Every crisis is a war of ideas. The legacy of Milton Friedman – the great architect of shock economics – illuminates how the fever of disaster burns away precedent; and that what is usurped and adopted is largely a question of what ideas are lying around at the time. It is the work of believers to sustain ideas until time and place collide.

When the Impact movement was born a decade ago, we had a vision: to harness the private sector to rebalance the world’s prosperity, restore the planet and transform the lives of billions. In the world of zero-sum capitalism to which Friedman was handmaiden and philosopher, this has been fringe logic, impossible to conceive at scale even as we passed every environmental, societal and ethical tipping point. Now – as Friedman himself foretold – the once-impossible is the only option.

Governments around the world have launched into an economic bungee jump: diving into the abyss and praying a for a dramatic bounceback that deposits us safely back where we began. But there is no return to normal. Covid-19 has machine-gunned our economy and the cultural norms that sustained it. There is no simple ‘exit strategy’ that eases us back in with hopes of continuity. Supply chains have been eviscerated, industries wiped out, psychological damage done.

As new normal takes shape in projection, prediction and paranoia, we confront a world on the brink of the worst economic downturn since the Great Depression of the 1930’s (IMF). One in six people in the G7 countries report having already lost at least half their income (Kantar). The UK economy could shrink by up to 35% in the second quarter, unemployment could rise by two million, leaving British households £43bn poorer in the same period (Centre for Economic and Business Research). And social distancing measures could stretch intermittently into 2022.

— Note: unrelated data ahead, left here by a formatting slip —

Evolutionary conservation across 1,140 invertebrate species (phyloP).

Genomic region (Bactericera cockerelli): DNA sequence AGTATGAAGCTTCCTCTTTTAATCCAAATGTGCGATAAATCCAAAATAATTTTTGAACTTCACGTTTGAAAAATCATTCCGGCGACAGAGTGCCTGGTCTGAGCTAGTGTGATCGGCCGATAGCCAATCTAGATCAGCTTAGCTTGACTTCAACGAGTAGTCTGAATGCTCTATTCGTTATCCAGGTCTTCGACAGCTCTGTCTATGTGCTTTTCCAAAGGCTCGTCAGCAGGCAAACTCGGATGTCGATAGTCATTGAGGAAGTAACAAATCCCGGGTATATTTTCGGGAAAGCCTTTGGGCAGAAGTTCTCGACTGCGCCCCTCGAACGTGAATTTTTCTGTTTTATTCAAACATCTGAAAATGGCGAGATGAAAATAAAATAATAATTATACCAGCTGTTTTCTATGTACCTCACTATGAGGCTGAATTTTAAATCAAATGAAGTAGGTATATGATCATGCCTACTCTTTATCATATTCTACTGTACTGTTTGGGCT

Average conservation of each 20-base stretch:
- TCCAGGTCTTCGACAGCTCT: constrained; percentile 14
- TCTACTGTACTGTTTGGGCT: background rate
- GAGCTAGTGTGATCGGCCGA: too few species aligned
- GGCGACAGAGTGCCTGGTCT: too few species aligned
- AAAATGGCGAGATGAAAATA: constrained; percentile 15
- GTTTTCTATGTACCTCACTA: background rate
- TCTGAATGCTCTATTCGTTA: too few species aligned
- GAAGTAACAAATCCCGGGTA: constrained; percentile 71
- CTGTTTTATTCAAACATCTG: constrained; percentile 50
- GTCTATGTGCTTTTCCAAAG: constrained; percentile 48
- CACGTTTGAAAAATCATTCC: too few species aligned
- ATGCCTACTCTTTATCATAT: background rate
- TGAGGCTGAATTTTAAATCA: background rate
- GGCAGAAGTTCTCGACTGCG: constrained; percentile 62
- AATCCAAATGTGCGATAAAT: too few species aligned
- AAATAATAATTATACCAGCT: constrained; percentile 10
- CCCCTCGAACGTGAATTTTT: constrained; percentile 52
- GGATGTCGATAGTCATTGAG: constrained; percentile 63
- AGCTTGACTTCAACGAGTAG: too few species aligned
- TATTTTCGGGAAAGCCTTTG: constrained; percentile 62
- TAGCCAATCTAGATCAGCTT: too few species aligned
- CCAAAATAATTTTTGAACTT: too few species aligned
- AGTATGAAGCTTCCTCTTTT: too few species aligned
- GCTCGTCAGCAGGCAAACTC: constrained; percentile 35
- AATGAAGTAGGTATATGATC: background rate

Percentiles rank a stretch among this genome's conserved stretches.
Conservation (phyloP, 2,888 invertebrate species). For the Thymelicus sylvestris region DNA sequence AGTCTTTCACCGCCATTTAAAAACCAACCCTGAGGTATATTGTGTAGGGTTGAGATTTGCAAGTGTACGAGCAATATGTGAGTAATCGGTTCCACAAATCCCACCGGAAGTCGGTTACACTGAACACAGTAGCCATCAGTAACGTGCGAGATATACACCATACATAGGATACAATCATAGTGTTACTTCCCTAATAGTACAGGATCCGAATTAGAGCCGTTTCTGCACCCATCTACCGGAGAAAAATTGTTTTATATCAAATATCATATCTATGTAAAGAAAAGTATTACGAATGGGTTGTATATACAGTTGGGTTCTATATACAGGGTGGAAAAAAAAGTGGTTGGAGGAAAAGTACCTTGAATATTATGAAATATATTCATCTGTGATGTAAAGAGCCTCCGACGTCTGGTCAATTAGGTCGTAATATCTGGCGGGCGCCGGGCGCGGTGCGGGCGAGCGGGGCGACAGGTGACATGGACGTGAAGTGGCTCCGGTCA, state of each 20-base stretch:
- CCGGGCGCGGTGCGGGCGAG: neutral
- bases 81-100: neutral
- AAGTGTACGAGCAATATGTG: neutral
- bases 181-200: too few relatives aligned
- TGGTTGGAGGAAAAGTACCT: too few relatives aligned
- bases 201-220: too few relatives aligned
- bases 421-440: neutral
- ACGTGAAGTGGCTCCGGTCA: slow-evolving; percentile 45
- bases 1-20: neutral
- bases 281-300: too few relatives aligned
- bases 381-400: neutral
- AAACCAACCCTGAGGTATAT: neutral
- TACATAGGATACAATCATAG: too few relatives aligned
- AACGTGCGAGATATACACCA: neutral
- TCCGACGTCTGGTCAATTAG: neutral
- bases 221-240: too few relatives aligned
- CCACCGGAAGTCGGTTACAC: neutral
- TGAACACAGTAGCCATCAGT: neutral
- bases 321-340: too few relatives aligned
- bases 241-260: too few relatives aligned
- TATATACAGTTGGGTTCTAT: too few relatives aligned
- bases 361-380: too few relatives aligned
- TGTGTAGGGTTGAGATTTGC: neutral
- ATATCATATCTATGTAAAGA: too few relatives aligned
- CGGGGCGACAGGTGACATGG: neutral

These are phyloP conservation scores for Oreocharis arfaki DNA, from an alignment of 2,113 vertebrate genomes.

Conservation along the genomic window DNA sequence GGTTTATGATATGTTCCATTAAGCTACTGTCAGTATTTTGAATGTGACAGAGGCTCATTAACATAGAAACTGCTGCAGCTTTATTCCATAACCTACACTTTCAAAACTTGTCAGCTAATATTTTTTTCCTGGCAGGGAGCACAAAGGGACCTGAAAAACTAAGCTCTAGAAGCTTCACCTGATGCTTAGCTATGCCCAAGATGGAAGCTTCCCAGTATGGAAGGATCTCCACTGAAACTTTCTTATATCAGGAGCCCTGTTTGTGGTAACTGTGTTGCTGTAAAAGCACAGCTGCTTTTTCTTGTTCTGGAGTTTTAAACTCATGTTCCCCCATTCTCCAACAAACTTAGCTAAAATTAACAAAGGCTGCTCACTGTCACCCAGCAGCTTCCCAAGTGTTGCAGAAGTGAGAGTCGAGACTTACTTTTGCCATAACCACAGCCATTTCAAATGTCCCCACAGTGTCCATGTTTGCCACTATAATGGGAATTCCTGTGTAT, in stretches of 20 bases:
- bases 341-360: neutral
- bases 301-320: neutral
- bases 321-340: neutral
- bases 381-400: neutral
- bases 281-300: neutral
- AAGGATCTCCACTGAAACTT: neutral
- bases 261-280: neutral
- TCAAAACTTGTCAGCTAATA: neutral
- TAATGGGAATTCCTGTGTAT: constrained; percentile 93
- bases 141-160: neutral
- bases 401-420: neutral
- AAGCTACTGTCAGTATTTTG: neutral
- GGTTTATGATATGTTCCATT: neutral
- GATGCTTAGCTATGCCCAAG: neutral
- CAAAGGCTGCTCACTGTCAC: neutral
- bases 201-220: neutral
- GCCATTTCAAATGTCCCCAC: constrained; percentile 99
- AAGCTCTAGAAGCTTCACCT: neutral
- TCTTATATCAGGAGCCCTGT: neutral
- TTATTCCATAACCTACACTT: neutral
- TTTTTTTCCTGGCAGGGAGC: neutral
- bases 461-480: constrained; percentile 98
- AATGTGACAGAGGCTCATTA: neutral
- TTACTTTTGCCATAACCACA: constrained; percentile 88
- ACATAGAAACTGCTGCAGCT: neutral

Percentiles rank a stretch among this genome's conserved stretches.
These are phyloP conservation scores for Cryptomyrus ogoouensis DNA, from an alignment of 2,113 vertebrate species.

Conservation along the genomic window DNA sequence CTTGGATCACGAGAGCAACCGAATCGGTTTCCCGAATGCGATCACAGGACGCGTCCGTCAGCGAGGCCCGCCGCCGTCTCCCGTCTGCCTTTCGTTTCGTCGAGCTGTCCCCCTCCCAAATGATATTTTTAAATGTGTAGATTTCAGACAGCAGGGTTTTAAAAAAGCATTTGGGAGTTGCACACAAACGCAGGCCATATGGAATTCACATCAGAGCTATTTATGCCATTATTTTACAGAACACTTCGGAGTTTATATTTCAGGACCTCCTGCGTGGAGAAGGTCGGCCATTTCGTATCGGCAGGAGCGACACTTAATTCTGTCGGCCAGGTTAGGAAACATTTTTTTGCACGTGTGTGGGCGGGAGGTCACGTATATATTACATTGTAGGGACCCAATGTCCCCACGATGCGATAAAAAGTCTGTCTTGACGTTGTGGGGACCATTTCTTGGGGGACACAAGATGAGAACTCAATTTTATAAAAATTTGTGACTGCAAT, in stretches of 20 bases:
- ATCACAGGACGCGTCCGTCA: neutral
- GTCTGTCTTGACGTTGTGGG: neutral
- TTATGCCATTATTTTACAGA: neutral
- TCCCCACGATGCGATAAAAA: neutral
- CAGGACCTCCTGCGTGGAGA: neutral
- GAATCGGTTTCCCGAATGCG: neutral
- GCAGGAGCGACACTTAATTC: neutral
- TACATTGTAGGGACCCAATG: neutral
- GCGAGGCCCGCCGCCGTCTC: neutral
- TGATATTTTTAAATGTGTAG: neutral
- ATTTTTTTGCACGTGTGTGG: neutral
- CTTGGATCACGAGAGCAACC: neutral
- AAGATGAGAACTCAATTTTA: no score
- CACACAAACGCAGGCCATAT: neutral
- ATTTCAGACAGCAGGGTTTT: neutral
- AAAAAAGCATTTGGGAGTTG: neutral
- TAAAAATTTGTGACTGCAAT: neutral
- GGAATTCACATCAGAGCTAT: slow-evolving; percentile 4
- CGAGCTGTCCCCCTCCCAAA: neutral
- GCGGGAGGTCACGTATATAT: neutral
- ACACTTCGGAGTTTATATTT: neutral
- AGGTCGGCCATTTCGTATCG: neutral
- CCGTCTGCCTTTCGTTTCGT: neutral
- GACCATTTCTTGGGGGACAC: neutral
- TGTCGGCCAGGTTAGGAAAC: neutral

The consequences of economic collapse will be felt for well over 20 years. Globally, it will devastate lives, vanish progress, drain resource, destabilise societies, concentrate power, and usher in a new age of surveillance totalitarianism.

No government, however heroic its measures, can avoid this future singlehandedly.

What we know for sure is that in a post-pandemic world, we are only as strong as our weakest link. All our lives, all our livelihoods, depend on the resilience of the collective.

And so we stand at a juncture: follow the norm into inevitable conclusion – scramble to preserve the dying remnants of an obsolete worldview – or embrace the new logic. Seize this moment of collective re-visioning to future-fit a sustainable, resilient, distributed economy. Funnel capital, expertise and innovation into our left-behind communities. Close the gaps of inequality and regenerate our nation with the skills and enterprise to meet a volatile and complex world with fortitude and creativity.  

The key to immediate and long-term economic recovery is confidence, collaboration and innovation. This can only come from cross-sector leadership, fuelled by the private sector and underpinned by public sector support.  Anything less is just a temporary fix pulling from a dwindling pot.

We have a narrow window to implement new thinking that mobilises business as the route to economic health and empowers civil society to rebuild the social fabric of local community and local economy.